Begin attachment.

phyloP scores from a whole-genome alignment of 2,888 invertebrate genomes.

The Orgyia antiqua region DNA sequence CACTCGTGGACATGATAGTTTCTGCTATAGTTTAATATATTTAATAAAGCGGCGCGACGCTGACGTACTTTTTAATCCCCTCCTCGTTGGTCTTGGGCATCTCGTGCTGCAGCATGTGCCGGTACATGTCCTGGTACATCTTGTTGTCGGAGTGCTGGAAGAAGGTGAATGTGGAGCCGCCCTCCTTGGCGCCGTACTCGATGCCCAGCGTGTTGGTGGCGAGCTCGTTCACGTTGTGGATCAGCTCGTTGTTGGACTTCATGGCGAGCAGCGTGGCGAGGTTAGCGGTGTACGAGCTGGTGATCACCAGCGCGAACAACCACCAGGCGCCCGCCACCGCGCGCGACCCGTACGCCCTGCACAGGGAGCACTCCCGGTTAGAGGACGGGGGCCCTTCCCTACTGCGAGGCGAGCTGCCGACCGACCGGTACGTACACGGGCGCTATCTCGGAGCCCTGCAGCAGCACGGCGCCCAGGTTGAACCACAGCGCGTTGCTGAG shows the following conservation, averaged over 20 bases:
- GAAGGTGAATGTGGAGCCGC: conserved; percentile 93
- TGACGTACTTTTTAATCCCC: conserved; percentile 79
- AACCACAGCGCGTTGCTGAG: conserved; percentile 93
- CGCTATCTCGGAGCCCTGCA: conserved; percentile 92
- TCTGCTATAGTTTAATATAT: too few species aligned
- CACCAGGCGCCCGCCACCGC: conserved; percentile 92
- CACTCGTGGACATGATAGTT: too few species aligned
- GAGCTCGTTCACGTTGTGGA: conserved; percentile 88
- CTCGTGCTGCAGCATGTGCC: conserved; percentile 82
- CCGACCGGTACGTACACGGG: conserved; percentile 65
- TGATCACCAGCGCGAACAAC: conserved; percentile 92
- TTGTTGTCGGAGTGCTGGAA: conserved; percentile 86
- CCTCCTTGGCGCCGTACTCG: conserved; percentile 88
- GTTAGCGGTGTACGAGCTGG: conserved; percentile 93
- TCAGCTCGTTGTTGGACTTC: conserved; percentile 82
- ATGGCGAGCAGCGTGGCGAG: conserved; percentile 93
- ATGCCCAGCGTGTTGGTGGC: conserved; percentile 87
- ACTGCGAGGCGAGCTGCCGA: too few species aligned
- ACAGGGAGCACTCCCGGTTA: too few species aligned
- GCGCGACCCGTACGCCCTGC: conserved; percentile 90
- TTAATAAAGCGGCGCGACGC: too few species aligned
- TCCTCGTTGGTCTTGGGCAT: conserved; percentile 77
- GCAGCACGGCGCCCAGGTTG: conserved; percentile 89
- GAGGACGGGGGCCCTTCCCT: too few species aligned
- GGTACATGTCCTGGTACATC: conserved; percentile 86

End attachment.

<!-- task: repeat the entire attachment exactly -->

phyloP scores from a whole-genome alignment of 2,888 invertebrate genomes.

The Orgyia antiqua region DNA sequence CACTCGTGGACATGATAGTTTCTGCTATAGTTTAATATATTTAATAAAGCGGCGCGACGCTGACGTACTTTTTAATCCCCTCCTCGTTGGTCTTGGGCATCTCGTGCTGCAGCATGTGCCGGTACATGTCCTGGTACATCTTGTTGTCGGAGTGCTGGAAGAAGGTGAATGTGGAGCCGCCCTCCTTGGCGCCGTACTCGATGCCCAGCGTGTTGGTGGCGAGCTCGTTCACGTTGTGGATCAGCTCGTTGTTGGACTTCATGGCGAGCAGCGTGGCGAGGTTAGCGGTGTACGAGCTGGTGATCACCAGCGCGAACAACCACCAGGCGCCCGCCACCGCGCGCGACCCGTACGCCCTGCACAGGGAGCACTCCCGGTTAGAGGACGGGGGCCCTTCCCTACTGCGAGGCGAGCTGCCGACCGACCGGTACGTACACGGGCGCTATCTCGGAGCCCTGCAGCAGCACGGCGCCCAGGTTGAACCACAGCGCGTTGCTGAG shows the following conservation, averaged over 20 bases:
- GAAGGTGAATGTGGAGCCGC: conserved; percentile 93
- TGACGTACTTTTTAATCCCC: conserved; percentile 79
- AACCACAGCGCGTTGCTGAG: conserved; percentile 93
- CGCTATCTCGGAGCCCTGCA: conserved; percentile 92
- TCTGCTATAGTTTAATATAT: too few species aligned
- CACCAGGCGCCCGCCACCGC: conserved; percentile 92
- CACTCGTGGACATGATAGTT: too few species aligned
- GAGCTCGTTCACGTTGTGGA: conserved; percentile 88
- CTCGTGCTGCAGCATGTGCC: conserved; percentile 82
- CCGACCGGTACGTACACGGG: conserved; percentile 65
- TGATCACCAGCGCGAACAAC: conserved; percentile 92
- TTGTTGTCGGAGTGCTGGAA: conserved; percentile 86
- CCTCCTTGGCGCCGTACTCG: conserved; percentile 88
- GTTAGCGGTGTACGAGCTGG: conserved; percentile 93
- TCAGCTCGTTGTTGGACTTC: conserved; percentile 82
- ATGGCGAGCAGCGTGGCGAG: conserved; percentile 93
- ATGCCCAGCGTGTTGGTGGC: conserved; percentile 87
- ACTGCGAGGCGAGCTGCCGA: too few species aligned
- ACAGGGAGCACTCCCGGTTA: too few species aligned
- GCGCGACCCGTACGCCCTGC: conserved; percentile 90
- TTAATAAAGCGGCGCGACGC: too few species aligned
- TCCTCGTTGGTCTTGGGCAT: conserved; percentile 77
- GCAGCACGGCGCCCAGGTTG: conserved; percentile 89
- GAGGACGGGGGCCCTTCCCT: too few species aligned
- GGTACATGTCCTGGTACATC: conserved; percentile 86